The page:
Sales And Marketing Are (Finally) Merging: Introducing Account Based Marketing And Sales

Author

Falon Fatemi

October 15, 2016

There’s been an explosion of “must have” sales and marketing technologies, but — I hate to break it to you — most automation tools are a waste of money without the right data to fuel it.

Why? It’s easy to be swept up by the hype of fancy tech, but what most sales and marketing teams are missing is cooperation. There’s even a name for this united sales and marketing strategy: account-based marketing (ABM).

“There are a lot of people putting out content and saying they can automate certain things,” Elisabeth Hawkins, director of growth marketing for PagerDuty, told me recently. “But my concern is that you’re trying to automate things that aren’t fundamentally baked into the business process, and that’s not necessarily going to [provide you] success.”

So before you blow the budget on automation technologies, first take a closer look at ABM, which 97 percent of marketers say offers higher ROI than alternative marketing activities. Other companies certainly are: Salesforce reports Google searches for ABM topped a 10-year record in late 2015, and since that time, search volume has doubled.

With marketing and sales departments merged, your company can thoughtfully select clients, allowing you to market and sell in a contextual, personalized way. With ABM, before new tech even enters the picture, you’ll capture more inbound leads and retain more clients than ever before.

The many benefits of one team

Think about it: Are two departments on separate islands going to better identify target customers than one coherent, communicative team? Aligning sales and marketing doesn’t just sound like a good idea, though — it’s been proven to work.

One study found that B2B organizations with blended marketing and sales (also known as “smarketing”) teams grew revenue 24 percent faster and profit 27 percent faster over three years. Another report found that “smarketing” resulted in an average of 32 percent annual revenue growth compared to an average of 7 percent decline for companies that didn’t “smarket.”

Those advantages have popularized ABM among a wide variety of brands. “Companies of all sizes are trying out ABM, from expanded efforts in very large global companies to laser-focused, go-to-market models in lean startups,” wrote Megan Heuer, vice president and group director at SiriusDecisions.

And the best part about 1-to-1 sales and marketing is that sellers and buyers win. When sales and marketing merge, companies accelerate sales velocity, while a more personalized approach means less spam for clients.

This quality-over-quantity mindset, in my opinion, has been a long time coming. Done right, it increases conversions, shortens sales cycles, drives retention, and — most importantly — makes for happier customers.

Bring ABM to your brand

Begin with the blinders on, so to speak. Gather sales and marketing to construct an ideal client profile using company-level firmographics like industries, technologies used, revenues, and locations.

Next, determine how you’ll sell to those brands using individual-level attributes like titles, functions, and personas. Engagio’s Account Based Marketing Guide can help with this. Basically, figure out what you’re fishing for and how you’re going to catch it.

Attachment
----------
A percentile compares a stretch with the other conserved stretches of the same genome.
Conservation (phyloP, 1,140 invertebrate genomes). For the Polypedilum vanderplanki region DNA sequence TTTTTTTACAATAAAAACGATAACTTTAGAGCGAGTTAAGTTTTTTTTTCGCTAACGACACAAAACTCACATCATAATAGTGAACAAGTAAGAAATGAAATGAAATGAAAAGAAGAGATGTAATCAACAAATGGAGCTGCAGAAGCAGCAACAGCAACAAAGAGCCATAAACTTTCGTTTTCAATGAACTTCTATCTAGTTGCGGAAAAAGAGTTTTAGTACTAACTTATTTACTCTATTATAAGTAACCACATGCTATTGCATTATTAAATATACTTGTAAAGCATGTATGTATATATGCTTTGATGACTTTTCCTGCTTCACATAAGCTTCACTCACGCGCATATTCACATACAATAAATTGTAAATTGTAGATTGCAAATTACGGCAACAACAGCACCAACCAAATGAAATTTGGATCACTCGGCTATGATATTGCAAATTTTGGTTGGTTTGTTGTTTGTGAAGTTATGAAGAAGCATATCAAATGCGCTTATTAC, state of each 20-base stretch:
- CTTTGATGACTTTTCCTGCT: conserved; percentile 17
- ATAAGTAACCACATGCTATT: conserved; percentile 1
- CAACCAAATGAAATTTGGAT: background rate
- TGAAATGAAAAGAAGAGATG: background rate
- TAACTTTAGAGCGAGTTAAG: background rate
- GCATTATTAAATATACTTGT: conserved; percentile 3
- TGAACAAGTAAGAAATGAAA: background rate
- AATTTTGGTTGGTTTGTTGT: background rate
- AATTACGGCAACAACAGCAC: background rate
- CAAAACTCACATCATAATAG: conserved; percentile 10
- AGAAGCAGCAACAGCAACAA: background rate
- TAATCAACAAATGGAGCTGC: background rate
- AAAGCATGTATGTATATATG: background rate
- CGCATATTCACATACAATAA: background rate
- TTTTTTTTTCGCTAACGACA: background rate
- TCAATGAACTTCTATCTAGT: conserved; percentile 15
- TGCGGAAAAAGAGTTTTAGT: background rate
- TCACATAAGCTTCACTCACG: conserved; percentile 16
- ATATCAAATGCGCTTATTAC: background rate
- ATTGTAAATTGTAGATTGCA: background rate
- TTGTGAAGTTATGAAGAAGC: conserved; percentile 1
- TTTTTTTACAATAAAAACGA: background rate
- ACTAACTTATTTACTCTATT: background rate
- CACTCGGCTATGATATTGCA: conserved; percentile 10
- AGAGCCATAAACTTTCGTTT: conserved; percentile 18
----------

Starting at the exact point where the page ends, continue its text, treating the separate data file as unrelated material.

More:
Then bring data into the mix. Too many marketers are relying on mismatched, incomplete data sets. You need a single source of truth for both sales and marketing. Use that single data source to identify your total addressable market, and then choose an optimal set of 20 to 30 target accounts.

Every industry is different, but you’re looking for attributes that signal high sales velocity, such as large deal size, strong win rate, and short sales cycle time. If that sounds complicated, well, that’s because it is. Thus, check out this recent presentation from Joe Chernov, InsightSquared’s VP of marketing, from the Marketo Summit on ABM.

Once you’ve set your targets, it’s time to choose your channels. With ABM, just about any strategy is fair game — television advertising, content marketing event marketing, direct mail, and more. But unlike with inbound marketing, ABM campaigns can be incredibly personalized. You might, for instance, learn a target customer uses Salesforce, so you could highlight your product’s Salesforce integration when marketing to him or her.

Only after you’ve gotten into a groove and made some sales should you add in those automation tools Hawkins was talking about. My all-around favorite is Marketo, but Terminus is great for advertising, and Engagio makes campaign management easy. For sales communication, try Outreach. Just remember: If you automate a process before understanding baseline performance, you’re not going to see the true benefits of automation.

Tools can be useful, but throwing technology at a problem rarely solves it. First try seating sales and marketing at the same table. You — and your new customers — might be surprised at how well they get along.

I’m CEO and founder of Node, the Account Based Intelligence platform that’s making the 1:1 sales and marketing dream a reality and driving tomorrow’s contextual web. I worked at Google for 6 years as the youngest employee of the company, where I focused on global expansion, Google.org, and building strategic partnerships for YouTube. As a business development executive, I next spent 5 years advising entrepreneurs on everything from infrastructure to drones. From the front lines of Silicon Valley, I write about company building. Follow me on Twitter @falonfatemi.

 

This article was written by Falon Fatemi from Forbes and was legally licensed through the NewsCred publisher network.

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